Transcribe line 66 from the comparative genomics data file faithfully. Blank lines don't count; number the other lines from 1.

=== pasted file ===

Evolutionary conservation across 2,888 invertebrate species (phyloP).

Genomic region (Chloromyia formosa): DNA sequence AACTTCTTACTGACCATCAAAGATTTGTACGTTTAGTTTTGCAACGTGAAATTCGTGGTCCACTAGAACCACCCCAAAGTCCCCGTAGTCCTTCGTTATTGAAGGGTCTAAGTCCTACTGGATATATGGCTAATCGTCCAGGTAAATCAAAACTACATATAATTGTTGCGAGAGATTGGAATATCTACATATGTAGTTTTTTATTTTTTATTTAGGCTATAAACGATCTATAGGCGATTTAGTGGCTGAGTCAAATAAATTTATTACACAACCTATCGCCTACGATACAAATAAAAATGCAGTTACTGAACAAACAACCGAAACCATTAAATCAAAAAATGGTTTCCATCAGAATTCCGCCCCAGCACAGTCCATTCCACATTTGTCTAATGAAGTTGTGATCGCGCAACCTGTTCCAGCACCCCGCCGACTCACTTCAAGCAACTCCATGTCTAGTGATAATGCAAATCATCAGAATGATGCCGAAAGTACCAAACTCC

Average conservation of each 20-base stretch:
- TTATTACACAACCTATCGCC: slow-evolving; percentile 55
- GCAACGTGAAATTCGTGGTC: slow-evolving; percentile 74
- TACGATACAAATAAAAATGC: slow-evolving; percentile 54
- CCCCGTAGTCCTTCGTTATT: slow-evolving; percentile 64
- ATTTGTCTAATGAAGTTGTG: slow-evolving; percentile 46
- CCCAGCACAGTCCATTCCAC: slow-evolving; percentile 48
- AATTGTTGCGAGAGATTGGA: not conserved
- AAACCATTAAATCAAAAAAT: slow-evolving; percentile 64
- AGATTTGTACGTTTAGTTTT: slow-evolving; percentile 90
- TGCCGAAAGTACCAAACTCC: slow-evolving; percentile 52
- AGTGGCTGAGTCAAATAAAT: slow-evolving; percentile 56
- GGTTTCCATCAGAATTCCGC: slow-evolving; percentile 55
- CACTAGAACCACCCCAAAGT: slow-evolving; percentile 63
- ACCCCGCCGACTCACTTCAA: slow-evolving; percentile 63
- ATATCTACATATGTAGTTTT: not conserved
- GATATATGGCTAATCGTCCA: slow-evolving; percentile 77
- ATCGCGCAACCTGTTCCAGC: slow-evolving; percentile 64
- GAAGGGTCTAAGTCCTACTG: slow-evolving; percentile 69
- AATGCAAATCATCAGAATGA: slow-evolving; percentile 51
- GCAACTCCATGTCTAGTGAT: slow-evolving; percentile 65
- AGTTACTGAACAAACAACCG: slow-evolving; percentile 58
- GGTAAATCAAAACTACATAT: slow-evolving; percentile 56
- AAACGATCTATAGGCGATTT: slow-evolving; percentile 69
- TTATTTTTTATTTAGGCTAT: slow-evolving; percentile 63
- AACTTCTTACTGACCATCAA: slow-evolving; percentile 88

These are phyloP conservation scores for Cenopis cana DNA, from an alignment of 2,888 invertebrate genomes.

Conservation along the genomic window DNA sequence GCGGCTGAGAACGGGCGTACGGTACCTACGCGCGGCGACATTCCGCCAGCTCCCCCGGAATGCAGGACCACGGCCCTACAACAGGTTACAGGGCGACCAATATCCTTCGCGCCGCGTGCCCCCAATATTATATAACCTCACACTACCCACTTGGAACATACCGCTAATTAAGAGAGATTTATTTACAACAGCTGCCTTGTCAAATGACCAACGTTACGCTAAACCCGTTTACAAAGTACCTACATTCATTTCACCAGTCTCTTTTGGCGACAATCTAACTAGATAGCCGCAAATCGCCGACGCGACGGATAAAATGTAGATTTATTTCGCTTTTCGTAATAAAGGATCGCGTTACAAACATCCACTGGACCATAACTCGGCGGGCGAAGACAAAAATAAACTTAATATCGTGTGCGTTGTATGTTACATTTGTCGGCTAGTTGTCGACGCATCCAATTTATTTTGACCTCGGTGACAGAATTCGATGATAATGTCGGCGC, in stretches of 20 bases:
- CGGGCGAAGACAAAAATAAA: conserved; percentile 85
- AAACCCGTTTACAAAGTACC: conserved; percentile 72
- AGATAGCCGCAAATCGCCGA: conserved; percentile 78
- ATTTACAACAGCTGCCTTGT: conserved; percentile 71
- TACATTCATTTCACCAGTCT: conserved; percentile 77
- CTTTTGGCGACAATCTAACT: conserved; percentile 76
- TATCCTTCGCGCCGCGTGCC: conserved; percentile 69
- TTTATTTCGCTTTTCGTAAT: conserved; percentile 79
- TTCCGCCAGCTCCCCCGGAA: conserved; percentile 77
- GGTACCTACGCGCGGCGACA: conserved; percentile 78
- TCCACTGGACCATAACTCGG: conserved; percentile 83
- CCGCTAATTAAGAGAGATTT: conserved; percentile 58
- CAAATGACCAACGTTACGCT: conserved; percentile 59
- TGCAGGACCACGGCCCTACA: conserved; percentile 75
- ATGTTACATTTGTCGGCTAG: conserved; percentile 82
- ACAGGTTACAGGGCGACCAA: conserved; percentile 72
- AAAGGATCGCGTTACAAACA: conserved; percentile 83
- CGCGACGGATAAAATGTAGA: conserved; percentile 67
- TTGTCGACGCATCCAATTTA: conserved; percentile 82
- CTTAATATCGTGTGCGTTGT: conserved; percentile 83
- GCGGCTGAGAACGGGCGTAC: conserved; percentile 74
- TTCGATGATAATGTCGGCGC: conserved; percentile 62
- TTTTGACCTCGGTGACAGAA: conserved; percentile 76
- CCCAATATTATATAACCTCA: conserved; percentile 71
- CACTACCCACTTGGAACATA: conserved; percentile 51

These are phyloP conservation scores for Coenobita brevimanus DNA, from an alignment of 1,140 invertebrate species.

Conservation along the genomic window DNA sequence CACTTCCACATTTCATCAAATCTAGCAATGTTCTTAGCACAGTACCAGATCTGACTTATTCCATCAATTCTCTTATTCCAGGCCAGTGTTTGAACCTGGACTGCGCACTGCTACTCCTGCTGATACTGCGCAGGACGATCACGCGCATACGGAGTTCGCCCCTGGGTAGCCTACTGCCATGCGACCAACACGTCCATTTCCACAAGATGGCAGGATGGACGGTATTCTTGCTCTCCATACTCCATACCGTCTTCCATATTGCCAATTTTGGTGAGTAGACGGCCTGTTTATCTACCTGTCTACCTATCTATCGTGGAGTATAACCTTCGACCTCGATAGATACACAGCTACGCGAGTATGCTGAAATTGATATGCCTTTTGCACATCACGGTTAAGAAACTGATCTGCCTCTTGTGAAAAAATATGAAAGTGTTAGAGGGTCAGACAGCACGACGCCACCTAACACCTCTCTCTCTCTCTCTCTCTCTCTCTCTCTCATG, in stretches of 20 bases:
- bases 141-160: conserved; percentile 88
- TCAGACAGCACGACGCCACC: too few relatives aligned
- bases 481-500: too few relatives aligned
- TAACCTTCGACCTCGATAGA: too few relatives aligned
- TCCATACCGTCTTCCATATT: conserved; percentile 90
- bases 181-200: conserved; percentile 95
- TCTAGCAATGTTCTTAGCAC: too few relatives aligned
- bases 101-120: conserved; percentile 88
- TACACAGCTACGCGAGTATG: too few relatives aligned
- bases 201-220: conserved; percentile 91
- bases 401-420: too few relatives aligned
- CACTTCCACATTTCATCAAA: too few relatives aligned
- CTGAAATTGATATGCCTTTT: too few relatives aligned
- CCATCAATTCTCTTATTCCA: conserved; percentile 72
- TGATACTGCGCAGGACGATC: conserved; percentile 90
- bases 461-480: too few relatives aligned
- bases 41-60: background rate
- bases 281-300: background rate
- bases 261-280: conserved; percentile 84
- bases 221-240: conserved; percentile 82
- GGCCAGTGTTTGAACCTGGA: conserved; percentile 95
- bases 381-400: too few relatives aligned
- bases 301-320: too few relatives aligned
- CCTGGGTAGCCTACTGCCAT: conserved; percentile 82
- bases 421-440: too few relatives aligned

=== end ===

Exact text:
- TACACAGCTACGCGAGTATG: too few relatives aligned